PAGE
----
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ICC NOTE: With the death of Uzbek strongman Islam Karimov, the seat of power for one of the most repressive Central Asian nations is up for grabs. The likelihood of power shifting away from the Karimov family is very slim based on the the amount of power Karimov accumulated over his nearly three decade long rule. Uzbekistan is among the top 17 worst countries in the world for religious freedom. Many laws and regulations implemented have been carried over from when Uzbekistan was a satellite state to the Soviet Union. 

9/6/2016 Uzbekistan (Japan Times) – With the passing of Uzbek President Islam Karimov, the outlines of his legacy can begin to take shape. While Karimov can retain credit for leading Uzbekistan through its first quarter-century of independent statehood, the predominance of Karimov’s most notable achievements dovetail directly from the human rights restrictions — and, in certain cases, horrors — rampant under his stewardship. Moreover, his regime and family have managed to not only establish mechanisms of autocracy other post-Soviet autocracies have mimicked, but they’ve managed, over the past few years, to lead a parallel, record-setting campaign of kleptocracy.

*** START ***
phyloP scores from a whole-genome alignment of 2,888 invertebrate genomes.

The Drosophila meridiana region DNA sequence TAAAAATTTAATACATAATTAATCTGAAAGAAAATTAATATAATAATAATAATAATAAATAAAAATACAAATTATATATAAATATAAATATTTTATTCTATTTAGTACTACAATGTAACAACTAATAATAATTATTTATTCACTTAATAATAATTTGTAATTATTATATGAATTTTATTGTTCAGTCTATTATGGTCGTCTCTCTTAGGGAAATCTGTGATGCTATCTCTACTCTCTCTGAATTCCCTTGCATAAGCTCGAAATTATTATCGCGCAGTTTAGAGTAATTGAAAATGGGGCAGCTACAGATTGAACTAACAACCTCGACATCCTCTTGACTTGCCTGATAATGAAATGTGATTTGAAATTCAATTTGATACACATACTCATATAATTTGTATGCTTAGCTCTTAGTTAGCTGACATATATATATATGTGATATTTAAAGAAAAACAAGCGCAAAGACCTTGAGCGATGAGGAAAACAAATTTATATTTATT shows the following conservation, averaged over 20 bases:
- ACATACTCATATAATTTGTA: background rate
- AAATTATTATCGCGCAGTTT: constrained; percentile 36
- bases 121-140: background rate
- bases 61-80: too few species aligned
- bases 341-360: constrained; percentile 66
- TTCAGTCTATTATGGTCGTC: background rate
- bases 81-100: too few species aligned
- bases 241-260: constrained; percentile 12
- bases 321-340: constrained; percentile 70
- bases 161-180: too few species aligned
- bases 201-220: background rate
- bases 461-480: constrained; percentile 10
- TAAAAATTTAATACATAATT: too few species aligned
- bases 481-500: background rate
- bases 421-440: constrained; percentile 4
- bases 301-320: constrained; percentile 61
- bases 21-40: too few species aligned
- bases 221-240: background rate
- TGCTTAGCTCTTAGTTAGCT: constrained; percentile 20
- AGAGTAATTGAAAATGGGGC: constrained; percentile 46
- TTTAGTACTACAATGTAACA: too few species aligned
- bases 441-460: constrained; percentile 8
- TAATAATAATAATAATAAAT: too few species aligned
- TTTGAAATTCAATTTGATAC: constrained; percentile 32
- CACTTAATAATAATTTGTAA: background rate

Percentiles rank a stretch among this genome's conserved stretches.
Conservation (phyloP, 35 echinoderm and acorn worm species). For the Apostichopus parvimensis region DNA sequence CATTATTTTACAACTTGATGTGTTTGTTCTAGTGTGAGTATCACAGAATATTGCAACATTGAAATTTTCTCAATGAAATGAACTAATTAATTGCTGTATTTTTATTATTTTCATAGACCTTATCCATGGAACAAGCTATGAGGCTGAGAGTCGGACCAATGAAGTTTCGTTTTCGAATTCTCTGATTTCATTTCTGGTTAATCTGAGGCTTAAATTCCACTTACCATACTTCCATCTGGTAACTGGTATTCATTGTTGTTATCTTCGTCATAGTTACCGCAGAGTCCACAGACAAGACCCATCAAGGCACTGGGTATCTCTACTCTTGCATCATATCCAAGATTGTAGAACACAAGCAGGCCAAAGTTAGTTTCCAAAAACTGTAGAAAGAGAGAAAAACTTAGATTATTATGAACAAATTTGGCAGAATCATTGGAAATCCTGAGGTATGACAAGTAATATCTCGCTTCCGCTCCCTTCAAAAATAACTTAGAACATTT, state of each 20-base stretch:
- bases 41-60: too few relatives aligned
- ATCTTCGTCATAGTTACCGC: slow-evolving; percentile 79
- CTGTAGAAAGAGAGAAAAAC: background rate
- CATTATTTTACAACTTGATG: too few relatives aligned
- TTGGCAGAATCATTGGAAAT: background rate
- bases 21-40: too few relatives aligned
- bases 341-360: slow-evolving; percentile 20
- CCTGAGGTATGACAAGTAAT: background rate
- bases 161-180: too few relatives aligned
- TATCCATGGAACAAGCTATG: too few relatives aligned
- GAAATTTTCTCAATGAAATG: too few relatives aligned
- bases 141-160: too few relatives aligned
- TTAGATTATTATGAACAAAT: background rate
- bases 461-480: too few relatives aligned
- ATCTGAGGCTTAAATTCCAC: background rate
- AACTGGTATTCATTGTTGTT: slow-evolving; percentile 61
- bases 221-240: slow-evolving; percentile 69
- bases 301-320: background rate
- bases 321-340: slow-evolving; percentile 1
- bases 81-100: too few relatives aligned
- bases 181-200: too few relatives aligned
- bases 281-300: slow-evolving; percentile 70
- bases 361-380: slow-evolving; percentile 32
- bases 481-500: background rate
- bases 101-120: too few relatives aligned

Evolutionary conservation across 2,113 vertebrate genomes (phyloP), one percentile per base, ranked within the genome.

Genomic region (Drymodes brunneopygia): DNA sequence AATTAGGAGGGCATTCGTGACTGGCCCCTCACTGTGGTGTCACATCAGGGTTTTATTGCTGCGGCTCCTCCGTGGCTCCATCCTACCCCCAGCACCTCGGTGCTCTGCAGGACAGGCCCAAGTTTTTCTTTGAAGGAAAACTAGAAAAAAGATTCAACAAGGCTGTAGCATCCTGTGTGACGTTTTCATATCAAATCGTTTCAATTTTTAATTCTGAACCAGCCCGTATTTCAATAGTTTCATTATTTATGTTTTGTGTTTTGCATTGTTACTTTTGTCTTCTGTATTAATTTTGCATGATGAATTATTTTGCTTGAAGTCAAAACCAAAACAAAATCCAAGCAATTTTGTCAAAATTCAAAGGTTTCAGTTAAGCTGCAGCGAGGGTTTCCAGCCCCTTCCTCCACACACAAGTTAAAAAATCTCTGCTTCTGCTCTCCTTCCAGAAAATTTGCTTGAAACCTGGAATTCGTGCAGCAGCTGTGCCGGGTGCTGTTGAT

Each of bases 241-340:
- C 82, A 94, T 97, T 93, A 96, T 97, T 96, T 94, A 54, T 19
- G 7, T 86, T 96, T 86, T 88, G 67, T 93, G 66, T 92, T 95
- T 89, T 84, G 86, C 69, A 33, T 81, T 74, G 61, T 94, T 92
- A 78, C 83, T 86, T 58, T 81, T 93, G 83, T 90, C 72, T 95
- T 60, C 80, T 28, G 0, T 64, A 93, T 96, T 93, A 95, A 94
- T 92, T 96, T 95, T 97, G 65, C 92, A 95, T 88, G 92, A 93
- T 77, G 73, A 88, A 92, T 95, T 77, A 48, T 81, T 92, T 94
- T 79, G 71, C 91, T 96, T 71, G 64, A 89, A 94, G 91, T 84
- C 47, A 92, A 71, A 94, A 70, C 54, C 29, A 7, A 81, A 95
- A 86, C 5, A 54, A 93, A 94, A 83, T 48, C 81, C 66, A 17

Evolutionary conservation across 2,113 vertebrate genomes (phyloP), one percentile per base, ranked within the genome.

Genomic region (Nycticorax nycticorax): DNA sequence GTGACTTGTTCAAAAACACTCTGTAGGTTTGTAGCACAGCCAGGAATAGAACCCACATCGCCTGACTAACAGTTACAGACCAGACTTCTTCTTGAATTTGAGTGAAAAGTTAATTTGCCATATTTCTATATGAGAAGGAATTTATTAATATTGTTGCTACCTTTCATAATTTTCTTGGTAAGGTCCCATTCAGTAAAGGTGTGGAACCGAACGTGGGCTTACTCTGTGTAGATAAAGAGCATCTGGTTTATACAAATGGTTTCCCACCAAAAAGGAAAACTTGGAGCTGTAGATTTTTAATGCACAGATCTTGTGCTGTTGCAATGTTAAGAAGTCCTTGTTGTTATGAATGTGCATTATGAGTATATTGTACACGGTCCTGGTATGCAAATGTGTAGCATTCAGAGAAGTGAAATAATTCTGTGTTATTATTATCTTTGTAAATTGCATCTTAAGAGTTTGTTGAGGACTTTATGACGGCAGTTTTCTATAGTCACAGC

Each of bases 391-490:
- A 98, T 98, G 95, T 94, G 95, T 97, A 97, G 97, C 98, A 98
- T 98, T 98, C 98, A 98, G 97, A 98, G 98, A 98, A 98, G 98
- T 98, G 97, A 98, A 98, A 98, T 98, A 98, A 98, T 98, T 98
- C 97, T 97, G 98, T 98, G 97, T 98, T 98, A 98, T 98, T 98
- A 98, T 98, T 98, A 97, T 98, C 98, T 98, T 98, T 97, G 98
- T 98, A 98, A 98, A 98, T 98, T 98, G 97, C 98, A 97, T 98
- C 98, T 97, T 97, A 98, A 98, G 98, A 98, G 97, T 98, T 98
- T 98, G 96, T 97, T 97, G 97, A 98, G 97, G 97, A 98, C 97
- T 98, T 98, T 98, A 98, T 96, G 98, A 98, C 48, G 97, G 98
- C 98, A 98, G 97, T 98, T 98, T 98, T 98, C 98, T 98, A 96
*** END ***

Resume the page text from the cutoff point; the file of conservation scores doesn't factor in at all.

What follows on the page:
To be sure, some of the domestic realities Karimov left behind weren’t necessarily the most appalling internationally, based on available metrics. Rather, they’re merely indicative of the domestic repression brought to bear under Karimov.

For instance, while not the worst globally, Uzbekistan under Karimov had both a lower score than Saudi Arabia in Reporters Without Borders’ Press Freedom Index and a worse score in Transparency International’s Corruption Perceptions Index than Zimbabwe.

Karimov’s Uzbekistan also found itself among the 17 worst countries internationally for religious freedom, per the U.S. Commission on International Religious Freedom, and, according to the Committee to Protect Journalists, was one of only two post-Soviet countries in the top 15 globally for the total number of journalists jailed. And according to Freedom House — with whom, in the interest of disclosure, I’ve worked in the past — Uzbekistan was not only one of 10 nations labeled as the “Worst of the Worst” in 2015, but has received the worst possible score every year since 2006.

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